The instant appellants would have this court find, on facts remarkably similar to those in Kizer, that the trial judge's discretion was abused. To support this view, they turned to the ruling of the Fifth Circuit in Jackson v. United States, 311 F.2d 686 (5th Cir. 1963). The district court in Jackson was found to have acted properly in allowing cross-examination regarding the defendant's out-of-court statements conceding current drug use, where the defendant's assertion to the contrary was not collateral, but rather formed the crux of his defense. Similarly, in United States v. Gonzalez, 491 F.2d 1202 (5th Cir. 1974), the defendant's denial of drug dealing was central to his defense, thereby rendering specific, contradictory extrinsic evidence properly admissible. Given the collateral nature of the evidence sought to be introduced by the present appellants, however, their reliance on Jackson and Gonzalez is singularly misplaced.
We conclude that the appellants have demonstrated no abuse of discretion by the trial judge, who determined that the proffered evidence of collateral instances of prior drug use was irrelevant and, hence, inadmissible.
F. Taped Instructions
The appellants charge error in the court's sending of a tape recording of his instructions to the jury room. Submission of written instructions is within the sound discretion of the court. Stephens v. United States, 347 F.2d 722, 725 (5th Cir.) cert. denied, 382 U.S. 932, 86 S.Ct. 324, 15 L.Ed.2d 343 (1965); United States v. Hill, 589 F.2d 1344, 1352 (8th Cir. 1974); United States v. Silvern, 484 F.2d 879 (7th Cir. 1973). The recent holding of the Fifth Circuit in United States v. Watson, 669 F.2d 1374, (5th Cir. 1982), affirmed the extension of this practice to tape recorded versions of jury instructions. It carefully distinguished the prior case of United States v. Schilleci, 545 F.2d 519 (5th Cir. 1977), in which submission of written instructions constituted reversible error because of the court's overemphasis of isolated parts of the charges. By contrast, the trial judge in Watson clearly and specifically instructed the jury to follow all the instructions as a whole.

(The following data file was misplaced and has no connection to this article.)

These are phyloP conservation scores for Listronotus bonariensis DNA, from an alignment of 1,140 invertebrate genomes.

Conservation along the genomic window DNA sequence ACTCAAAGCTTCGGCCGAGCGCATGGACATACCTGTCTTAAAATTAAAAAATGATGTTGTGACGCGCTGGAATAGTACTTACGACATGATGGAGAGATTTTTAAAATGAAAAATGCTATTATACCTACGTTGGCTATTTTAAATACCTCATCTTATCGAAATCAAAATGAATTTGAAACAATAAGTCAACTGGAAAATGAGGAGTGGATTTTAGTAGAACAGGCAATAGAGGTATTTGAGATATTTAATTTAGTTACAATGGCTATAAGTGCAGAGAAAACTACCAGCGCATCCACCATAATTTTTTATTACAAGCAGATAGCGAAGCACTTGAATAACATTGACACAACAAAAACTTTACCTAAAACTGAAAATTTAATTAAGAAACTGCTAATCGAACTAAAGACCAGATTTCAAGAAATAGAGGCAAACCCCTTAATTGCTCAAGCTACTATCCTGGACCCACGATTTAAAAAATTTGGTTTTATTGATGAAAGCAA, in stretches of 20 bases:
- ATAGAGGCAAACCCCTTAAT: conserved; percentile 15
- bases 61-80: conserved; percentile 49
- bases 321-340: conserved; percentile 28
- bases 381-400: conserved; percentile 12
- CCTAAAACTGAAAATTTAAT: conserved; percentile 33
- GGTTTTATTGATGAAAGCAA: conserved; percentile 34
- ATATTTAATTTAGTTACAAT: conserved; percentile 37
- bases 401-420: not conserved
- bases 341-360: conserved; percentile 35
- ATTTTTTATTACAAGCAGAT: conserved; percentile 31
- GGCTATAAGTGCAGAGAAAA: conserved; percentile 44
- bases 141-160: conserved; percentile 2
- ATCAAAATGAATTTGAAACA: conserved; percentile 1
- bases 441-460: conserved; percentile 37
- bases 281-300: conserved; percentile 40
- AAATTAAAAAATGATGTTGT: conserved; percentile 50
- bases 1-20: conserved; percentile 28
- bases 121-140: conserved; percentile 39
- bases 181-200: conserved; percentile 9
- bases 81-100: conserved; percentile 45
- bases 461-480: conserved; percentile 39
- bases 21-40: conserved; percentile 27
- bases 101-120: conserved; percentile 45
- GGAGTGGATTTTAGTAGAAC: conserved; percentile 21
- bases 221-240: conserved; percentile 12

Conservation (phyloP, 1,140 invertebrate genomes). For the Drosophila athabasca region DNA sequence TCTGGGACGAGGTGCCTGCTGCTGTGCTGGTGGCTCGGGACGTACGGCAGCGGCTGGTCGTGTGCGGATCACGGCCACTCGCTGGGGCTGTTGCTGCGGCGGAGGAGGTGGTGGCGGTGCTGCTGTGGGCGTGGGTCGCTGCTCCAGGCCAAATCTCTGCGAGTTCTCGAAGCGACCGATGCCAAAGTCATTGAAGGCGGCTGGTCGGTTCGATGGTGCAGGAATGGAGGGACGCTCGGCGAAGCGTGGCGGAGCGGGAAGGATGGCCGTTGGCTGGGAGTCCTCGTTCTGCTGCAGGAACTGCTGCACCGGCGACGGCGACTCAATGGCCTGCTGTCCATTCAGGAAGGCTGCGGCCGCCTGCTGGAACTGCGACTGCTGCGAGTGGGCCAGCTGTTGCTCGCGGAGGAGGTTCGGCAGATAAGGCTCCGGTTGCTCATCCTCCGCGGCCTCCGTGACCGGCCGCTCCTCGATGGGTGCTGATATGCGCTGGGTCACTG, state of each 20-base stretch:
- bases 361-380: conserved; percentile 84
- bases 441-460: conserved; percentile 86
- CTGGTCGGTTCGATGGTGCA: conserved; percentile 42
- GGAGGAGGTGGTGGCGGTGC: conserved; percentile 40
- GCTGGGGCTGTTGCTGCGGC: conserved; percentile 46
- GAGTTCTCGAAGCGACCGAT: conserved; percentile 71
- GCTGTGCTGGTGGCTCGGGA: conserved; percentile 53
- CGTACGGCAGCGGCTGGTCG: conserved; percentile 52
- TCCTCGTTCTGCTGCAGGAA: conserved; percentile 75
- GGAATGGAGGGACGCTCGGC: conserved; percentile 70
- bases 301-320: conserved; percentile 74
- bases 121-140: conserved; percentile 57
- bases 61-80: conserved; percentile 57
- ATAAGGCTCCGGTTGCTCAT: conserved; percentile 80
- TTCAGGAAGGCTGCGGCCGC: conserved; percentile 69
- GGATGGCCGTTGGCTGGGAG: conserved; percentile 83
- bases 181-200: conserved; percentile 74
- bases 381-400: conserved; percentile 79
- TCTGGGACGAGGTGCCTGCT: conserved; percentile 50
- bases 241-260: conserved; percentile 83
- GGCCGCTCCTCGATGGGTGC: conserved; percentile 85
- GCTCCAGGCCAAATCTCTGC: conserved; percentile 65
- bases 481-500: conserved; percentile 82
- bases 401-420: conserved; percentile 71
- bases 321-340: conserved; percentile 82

Unlike Schilleci, this jury was adequately informed that the whole charge must be considered in reaching their verdict. Against that background, the judge's further instruction regarding use of the tape recorder was not prejudicial.
The holding and reasoning of Watson apply with equal force to the case at bar, where the district court carefully and repeatedly instructed the jury to consider all the instructions as a whole, giving no particular emphasis to any one portion. Having shown no prejudice ensuing from implementation of this practice, we reject the appellants' challenge as meritless.
G. Allen Instruction